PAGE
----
Laurence Gieringer was just a young boy when he sat on top of Mount Penn with his brother Paul, looking down in amazement at the miniature houses and roads that illuminated the night sky. He said to his brother, “Say Paul, wouldn’t it be swell to make little houses the way they appear from here? Future generations could see how things are now!” At that moment, Gieringer knew that he had found a new hobby in toy buildings; what he didn’t know was that over the years, his newfound passion would explode to create Roadside America.
Travelers driving through Shartlesville, located in Berks County along Rt. 22, have undoubtedly noticed the giant waving Amish couple next to Roadside America. The large letters on the front of the building proclaim its unique draw: “World’s Greatest Indoor Miniature Train Village.” Once inside, visitors are greeted by a sign in the gift shop, reading, “Be prepared to see more than you expect—you’ll be amazed.” For a modest fee, curious tourists step behind a faded curtain to reveal 6,000 square feet of tiny whirring trains, flowing waterfalls, and buzzing cars—all set to an old-time soundtrack blaring from the twelve record players situated around the room.
Roadside America is a self-guided tour where visitors walk around the exhibit’s perimeter, separated from the display only by a metal railing. Each scene of the miniature world is numbered, corresponding to an informational brochure that explains the history and creation of each segment. The journey begins with a scene set in pioneer times almost 200 years ago; throughout the tour, the visitor encounters thousands of meticulously handmade houses, farms, churches, stores, roads, trains, factories, and movie theatres, illustrating the timeline of American life all the way up until “modern” times.
Every 30 minutes, visitors are treated to the Nighttime Pageant, where the lights are dimmed and the display falls into a nightly slumber, complete with twinkling stars, illuminated windows, and patriotic music as the Statue of Liberty and Jesus are spotlighted on the wall.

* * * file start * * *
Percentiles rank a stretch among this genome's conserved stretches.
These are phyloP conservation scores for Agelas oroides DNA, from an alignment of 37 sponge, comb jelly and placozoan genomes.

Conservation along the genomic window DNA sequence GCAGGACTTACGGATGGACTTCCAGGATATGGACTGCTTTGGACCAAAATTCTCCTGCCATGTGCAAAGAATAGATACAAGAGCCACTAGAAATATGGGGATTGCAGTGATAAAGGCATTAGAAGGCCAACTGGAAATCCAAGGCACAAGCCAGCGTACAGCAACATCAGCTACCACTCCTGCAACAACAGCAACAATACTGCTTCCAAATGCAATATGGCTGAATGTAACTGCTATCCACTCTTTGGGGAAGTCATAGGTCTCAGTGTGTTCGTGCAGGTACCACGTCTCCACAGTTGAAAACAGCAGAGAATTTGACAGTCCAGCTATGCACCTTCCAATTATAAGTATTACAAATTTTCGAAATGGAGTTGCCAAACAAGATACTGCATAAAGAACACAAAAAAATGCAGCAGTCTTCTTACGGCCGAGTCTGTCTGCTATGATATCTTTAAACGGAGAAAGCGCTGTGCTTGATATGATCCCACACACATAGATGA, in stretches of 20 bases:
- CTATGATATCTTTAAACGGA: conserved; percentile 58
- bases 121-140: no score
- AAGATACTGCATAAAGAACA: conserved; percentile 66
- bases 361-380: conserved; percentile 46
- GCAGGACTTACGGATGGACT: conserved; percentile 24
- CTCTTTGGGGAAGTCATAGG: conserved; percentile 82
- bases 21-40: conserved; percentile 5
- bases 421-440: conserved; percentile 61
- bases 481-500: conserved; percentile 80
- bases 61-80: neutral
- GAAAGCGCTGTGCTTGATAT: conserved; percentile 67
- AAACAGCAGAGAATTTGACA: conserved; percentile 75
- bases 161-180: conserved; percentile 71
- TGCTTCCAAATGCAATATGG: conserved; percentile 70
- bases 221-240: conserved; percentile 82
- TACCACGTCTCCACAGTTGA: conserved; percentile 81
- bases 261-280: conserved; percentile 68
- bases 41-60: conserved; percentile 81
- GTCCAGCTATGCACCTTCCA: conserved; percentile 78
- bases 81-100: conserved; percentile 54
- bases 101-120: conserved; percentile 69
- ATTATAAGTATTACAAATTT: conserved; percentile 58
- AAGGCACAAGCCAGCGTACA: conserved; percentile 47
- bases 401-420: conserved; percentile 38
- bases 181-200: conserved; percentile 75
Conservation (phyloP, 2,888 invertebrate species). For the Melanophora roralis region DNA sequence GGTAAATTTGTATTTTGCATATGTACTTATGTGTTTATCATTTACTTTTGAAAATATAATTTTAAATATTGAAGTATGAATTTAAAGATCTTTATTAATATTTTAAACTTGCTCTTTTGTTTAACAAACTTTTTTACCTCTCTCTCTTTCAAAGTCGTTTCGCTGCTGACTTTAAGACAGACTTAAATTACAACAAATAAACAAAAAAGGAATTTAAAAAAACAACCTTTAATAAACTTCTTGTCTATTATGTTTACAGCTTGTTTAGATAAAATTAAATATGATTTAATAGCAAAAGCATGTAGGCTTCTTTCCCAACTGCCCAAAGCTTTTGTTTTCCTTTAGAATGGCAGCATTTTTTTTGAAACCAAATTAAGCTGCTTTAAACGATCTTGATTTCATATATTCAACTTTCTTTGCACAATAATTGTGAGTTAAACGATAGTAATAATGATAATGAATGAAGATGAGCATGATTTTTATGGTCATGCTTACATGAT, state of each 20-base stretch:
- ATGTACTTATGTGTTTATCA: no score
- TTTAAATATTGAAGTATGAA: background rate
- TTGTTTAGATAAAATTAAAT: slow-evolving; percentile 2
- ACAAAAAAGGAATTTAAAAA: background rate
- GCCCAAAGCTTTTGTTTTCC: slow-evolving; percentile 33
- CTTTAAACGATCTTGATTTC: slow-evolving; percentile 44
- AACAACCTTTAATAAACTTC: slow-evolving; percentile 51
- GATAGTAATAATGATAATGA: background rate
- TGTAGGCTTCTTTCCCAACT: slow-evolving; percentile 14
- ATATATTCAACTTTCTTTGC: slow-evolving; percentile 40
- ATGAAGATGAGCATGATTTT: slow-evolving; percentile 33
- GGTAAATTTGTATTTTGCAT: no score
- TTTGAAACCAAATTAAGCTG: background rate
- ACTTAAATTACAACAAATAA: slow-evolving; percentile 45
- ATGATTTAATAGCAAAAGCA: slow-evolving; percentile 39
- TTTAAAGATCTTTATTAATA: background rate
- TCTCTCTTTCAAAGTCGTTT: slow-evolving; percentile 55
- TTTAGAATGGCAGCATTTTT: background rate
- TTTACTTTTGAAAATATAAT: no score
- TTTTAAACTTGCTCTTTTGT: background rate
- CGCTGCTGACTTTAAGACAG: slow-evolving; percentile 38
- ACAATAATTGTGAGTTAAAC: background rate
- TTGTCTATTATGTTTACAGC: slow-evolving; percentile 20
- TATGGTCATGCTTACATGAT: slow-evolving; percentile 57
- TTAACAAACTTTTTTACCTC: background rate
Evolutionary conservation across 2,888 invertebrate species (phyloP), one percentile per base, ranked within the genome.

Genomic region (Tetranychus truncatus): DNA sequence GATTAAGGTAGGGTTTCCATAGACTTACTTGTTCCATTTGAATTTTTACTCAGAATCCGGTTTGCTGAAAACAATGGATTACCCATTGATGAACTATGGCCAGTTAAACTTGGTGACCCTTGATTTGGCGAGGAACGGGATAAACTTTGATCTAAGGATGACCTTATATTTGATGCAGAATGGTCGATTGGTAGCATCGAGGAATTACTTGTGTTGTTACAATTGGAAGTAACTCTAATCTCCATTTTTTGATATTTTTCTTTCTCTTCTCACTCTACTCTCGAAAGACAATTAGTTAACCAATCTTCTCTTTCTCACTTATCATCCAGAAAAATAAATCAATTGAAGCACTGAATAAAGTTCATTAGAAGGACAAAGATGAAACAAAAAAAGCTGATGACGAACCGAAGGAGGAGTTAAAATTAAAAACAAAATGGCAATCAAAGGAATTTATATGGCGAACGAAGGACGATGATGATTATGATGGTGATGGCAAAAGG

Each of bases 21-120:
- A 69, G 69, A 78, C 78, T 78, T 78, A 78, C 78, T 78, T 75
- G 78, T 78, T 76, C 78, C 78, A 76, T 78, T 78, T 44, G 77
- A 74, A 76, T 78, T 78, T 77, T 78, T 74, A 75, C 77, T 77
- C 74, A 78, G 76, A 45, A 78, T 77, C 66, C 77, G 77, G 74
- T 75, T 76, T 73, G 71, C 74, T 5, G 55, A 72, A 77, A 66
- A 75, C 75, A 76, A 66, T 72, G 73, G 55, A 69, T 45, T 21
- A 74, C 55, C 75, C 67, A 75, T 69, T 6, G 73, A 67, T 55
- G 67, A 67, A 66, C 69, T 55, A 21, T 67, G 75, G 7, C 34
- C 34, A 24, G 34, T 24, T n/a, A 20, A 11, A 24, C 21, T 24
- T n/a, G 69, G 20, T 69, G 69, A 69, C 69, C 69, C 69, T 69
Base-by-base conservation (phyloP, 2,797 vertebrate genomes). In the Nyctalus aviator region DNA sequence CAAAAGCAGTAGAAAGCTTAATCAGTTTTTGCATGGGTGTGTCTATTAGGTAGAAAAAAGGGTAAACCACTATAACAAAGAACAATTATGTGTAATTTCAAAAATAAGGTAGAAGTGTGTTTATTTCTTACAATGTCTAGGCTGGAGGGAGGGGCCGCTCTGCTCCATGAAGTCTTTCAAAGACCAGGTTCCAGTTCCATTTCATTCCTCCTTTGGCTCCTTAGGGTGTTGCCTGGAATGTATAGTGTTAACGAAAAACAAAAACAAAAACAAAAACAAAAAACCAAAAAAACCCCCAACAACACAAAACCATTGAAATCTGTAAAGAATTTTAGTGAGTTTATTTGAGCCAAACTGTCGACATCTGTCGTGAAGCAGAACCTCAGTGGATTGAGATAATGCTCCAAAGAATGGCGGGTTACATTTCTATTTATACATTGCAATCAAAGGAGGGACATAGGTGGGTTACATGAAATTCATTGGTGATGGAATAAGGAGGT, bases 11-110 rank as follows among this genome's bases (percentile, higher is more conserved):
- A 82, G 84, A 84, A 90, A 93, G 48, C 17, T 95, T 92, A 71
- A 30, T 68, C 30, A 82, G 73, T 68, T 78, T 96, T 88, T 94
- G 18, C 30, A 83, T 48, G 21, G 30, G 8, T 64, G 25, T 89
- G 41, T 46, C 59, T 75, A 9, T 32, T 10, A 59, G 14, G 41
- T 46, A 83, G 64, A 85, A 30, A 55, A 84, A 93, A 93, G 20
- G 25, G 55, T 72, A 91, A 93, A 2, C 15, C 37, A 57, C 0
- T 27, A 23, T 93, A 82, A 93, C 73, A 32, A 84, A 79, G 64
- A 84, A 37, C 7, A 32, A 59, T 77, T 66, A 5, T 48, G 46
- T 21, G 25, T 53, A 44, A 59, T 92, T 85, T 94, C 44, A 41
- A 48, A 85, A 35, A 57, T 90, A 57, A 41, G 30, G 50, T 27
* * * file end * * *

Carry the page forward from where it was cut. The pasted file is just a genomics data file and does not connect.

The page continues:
The vast landscape of Roadside America today is the product of over 60 years of Gieringer’s mastermind and craftsmanship. Born in 1895 in Reading, PA, Laurence would observe the faraway buildings from his bedroom window. He and his brother, Paul, developed a fascination with creating miniature houses when Laurence was just ten years old. Thrilled that this activity would keep the boys out of trouble, their parents set up a workbench in the basement where Laurence and Paul spent many hours after school working on their little models. As their passions grew, they started doing odd jobs around town to finance their tools and raw materials. Building out of just wood, mica, and metal, the Gieringers began to see a miniature city take form.
After seven years of miniature construction, Paul joined the priesthood and Laurence carried on the project alone until Dora Seisler, the girl next door, took an interest in Laurence’s hobby. The friendship evolved into courtship and then into marriage, where Dora faithfully stood by her husband’s creative endeavors. She also played a part in creating Roadside America—she is accredited for making over 10,000 little trees and shrubberies. Their children were even put to work painting the models.
The Gieringers’ creations stirred quite a buzz in their community. Laurence had annually set up the village for his children’s enjoyment at Christmastime, but soon the locals caught wind of the display and in 1935, The Reading Eagle published a feature highlighting it. The local Rainbow Fire Company allowed Gieringer to use the fire hall to house the growing display, and it became a public attraction. In 1938, an additional 1500 square foot display opened as the “International Miniature Village” at Carsonia Park in Berks County. The two exhibits were eventually combined into one and opened at a new location in Hamburg, PA in 1941. However, it continued to grow and gain popularity, and it soon relocated once again to an even larger building to Shartlesville, PA, where it remains to this day.
Laurence Gieringer diligently worked at expanding Roadside America up until he passed away in 1961 at the age of 66. Although his daughter Alberta operates and maintains the facility today, the display has gone unchanged since her father’s death.
The vintage charm of Roadside America is what draws thousands of visitors each year to step behind the curtain and be amazed, just as the motto promises. The attraction serves as a reminder of a simpler time in American society. Gieringer was passionate about his work, and he hoped to inspire children to be creative. A Hollywood Television Productions feature on Roadside America circa 1950 sums up his legacy in a few simple sentences:
Even though Mr. Gieringer, through Roadside America, presents an accurate picture of the past, he is by no means lost in the past itself. He’s especially interested in today’s youth. It is his hope that his work has inspired many children to develop creative hobbies. Mr. Gieringer believes that most of the world’s great inventions were the outgrowth of the hobby of some child.